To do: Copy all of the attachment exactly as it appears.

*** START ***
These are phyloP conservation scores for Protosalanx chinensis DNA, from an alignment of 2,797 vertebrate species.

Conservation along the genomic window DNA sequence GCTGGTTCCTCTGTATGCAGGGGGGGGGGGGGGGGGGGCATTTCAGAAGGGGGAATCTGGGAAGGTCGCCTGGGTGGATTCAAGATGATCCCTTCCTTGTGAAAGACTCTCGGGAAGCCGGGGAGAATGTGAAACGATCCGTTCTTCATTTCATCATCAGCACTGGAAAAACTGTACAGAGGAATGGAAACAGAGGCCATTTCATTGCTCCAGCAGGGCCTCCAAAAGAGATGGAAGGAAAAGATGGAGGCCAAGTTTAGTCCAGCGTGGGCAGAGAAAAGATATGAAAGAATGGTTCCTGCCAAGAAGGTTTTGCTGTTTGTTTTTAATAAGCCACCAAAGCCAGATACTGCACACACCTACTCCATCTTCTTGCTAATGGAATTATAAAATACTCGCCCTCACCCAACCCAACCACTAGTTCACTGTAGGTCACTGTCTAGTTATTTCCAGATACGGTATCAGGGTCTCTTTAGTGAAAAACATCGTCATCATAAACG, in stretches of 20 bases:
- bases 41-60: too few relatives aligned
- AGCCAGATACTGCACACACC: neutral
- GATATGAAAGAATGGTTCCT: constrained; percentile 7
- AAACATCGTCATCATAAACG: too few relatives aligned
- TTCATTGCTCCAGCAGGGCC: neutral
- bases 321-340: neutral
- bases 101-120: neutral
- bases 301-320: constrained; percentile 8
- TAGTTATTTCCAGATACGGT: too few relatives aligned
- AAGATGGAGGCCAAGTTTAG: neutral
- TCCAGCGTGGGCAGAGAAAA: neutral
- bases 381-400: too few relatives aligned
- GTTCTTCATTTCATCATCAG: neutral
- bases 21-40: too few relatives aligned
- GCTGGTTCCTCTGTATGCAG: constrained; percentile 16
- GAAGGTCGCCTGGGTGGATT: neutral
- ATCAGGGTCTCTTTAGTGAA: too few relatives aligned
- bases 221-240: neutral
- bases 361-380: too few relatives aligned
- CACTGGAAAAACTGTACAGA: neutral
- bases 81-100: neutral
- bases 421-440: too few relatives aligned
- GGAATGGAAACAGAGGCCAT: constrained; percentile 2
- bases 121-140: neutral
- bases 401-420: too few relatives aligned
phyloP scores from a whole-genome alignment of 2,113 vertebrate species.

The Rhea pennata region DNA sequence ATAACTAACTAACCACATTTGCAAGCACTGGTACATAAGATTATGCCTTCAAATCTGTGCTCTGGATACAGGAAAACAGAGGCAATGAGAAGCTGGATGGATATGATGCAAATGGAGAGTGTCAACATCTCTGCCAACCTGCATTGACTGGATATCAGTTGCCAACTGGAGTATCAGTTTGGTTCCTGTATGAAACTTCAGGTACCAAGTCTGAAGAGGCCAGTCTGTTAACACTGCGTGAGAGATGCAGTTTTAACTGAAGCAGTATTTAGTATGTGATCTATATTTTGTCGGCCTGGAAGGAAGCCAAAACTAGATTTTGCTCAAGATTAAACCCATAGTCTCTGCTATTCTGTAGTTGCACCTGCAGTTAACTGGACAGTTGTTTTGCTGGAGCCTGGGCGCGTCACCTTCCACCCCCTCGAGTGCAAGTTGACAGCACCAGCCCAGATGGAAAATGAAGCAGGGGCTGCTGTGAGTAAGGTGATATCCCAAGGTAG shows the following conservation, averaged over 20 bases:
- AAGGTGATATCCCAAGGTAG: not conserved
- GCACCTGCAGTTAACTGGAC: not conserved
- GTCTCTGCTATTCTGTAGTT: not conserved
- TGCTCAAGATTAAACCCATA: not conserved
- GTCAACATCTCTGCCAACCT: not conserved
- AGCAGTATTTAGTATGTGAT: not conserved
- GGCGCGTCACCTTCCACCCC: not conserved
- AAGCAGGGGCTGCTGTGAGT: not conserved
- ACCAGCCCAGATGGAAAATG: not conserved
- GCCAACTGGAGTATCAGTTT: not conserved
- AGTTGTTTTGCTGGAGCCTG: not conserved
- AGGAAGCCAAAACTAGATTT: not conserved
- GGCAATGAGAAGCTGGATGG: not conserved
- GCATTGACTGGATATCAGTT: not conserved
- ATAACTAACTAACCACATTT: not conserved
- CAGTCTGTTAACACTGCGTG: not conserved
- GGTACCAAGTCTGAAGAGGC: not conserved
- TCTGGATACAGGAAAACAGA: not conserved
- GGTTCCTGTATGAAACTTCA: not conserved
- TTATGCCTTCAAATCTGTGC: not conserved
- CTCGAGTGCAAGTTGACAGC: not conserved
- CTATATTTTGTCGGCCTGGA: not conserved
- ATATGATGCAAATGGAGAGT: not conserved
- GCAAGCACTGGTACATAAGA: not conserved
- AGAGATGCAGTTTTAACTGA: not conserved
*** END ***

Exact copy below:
These are phyloP conservation scores for Protosalanx chinensis DNA, from an alignment of 2,797 vertebrate species.

Conservation along the genomic window DNA sequence GCTGGTTCCTCTGTATGCAGGGGGGGGGGGGGGGGGGGCATTTCAGAAGGGGGAATCTGGGAAGGTCGCCTGGGTGGATTCAAGATGATCCCTTCCTTGTGAAAGACTCTCGGGAAGCCGGGGAGAATGTGAAACGATCCGTTCTTCATTTCATCATCAGCACTGGAAAAACTGTACAGAGGAATGGAAACAGAGGCCATTTCATTGCTCCAGCAGGGCCTCCAAAAGAGATGGAAGGAAAAGATGGAGGCCAAGTTTAGTCCAGCGTGGGCAGAGAAAAGATATGAAAGAATGGTTCCTGCCAAGAAGGTTTTGCTGTTTGTTTTTAATAAGCCACCAAAGCCAGATACTGCACACACCTACTCCATCTTCTTGCTAATGGAATTATAAAATACTCGCCCTCACCCAACCCAACCACTAGTTCACTGTAGGTCACTGTCTAGTTATTTCCAGATACGGTATCAGGGTCTCTTTAGTGAAAAACATCGTCATCATAAACG, in stretches of 20 bases:
- bases 41-60: too few relatives aligned
- AGCCAGATACTGCACACACC: neutral
- GATATGAAAGAATGGTTCCT: constrained; percentile 7
- AAACATCGTCATCATAAACG: too few relatives aligned
- TTCATTGCTCCAGCAGGGCC: neutral
- bases 321-340: neutral
- bases 101-120: neutral
- bases 301-320: constrained; percentile 8
- TAGTTATTTCCAGATACGGT: too few relatives aligned
- AAGATGGAGGCCAAGTTTAG: neutral
- TCCAGCGTGGGCAGAGAAAA: neutral
- bases 381-400: too few relatives aligned
- GTTCTTCATTTCATCATCAG: neutral
- bases 21-40: too few relatives aligned
- GCTGGTTCCTCTGTATGCAG: constrained; percentile 16
- GAAGGTCGCCTGGGTGGATT: neutral
- ATCAGGGTCTCTTTAGTGAA: too few relatives aligned
- bases 221-240: neutral
- bases 361-380: too few relatives aligned
- CACTGGAAAAACTGTACAGA: neutral
- bases 81-100: neutral
- bases 421-440: too few relatives aligned
- GGAATGGAAACAGAGGCCAT: constrained; percentile 2
- bases 121-140: neutral
- bases 401-420: too few relatives aligned
phyloP scores from a whole-genome alignment of 2,113 vertebrate species.

The Rhea pennata region DNA sequence ATAACTAACTAACCACATTTGCAAGCACTGGTACATAAGATTATGCCTTCAAATCTGTGCTCTGGATACAGGAAAACAGAGGCAATGAGAAGCTGGATGGATATGATGCAAATGGAGAGTGTCAACATCTCTGCCAACCTGCATTGACTGGATATCAGTTGCCAACTGGAGTATCAGTTTGGTTCCTGTATGAAACTTCAGGTACCAAGTCTGAAGAGGCCAGTCTGTTAACACTGCGTGAGAGATGCAGTTTTAACTGAAGCAGTATTTAGTATGTGATCTATATTTTGTCGGCCTGGAAGGAAGCCAAAACTAGATTTTGCTCAAGATTAAACCCATAGTCTCTGCTATTCTGTAGTTGCACCTGCAGTTAACTGGACAGTTGTTTTGCTGGAGCCTGGGCGCGTCACCTTCCACCCCCTCGAGTGCAAGTTGACAGCACCAGCCCAGATGGAAAATGAAGCAGGGGCTGCTGTGAGTAAGGTGATATCCCAAGGTAG shows the following conservation, averaged over 20 bases:
- AAGGTGATATCCCAAGGTAG: not conserved
- GCACCTGCAGTTAACTGGAC: not conserved
- GTCTCTGCTATTCTGTAGTT: not conserved
- TGCTCAAGATTAAACCCATA: not conserved
- GTCAACATCTCTGCCAACCT: not conserved
- AGCAGTATTTAGTATGTGAT: not conserved
- GGCGCGTCACCTTCCACCCC: not conserved
- AAGCAGGGGCTGCTGTGAGT: not conserved
- ACCAGCCCAGATGGAAAATG: not conserved
- GCCAACTGGAGTATCAGTTT: not conserved
- AGTTGTTTTGCTGGAGCCTG: not conserved
- AGGAAGCCAAAACTAGATTT: not conserved
- GGCAATGAGAAGCTGGATGG: not conserved
- GCATTGACTGGATATCAGTT: not conserved
- ATAACTAACTAACCACATTT: not conserved
- CAGTCTGTTAACACTGCGTG: not conserved
- GGTACCAAGTCTGAAGAGGC: not conserved
- TCTGGATACAGGAAAACAGA: not conserved
- GGTTCCTGTATGAAACTTCA: not conserved
- TTATGCCTTCAAATCTGTGC: not conserved
- CTCGAGTGCAAGTTGACAGC: not conserved
- CTATATTTTGTCGGCCTGGA: not conserved
- ATATGATGCAAATGGAGAGT: not conserved
- GCAAGCACTGGTACATAAGA: not conserved
- AGAGATGCAGTTTTAACTGA: not conserved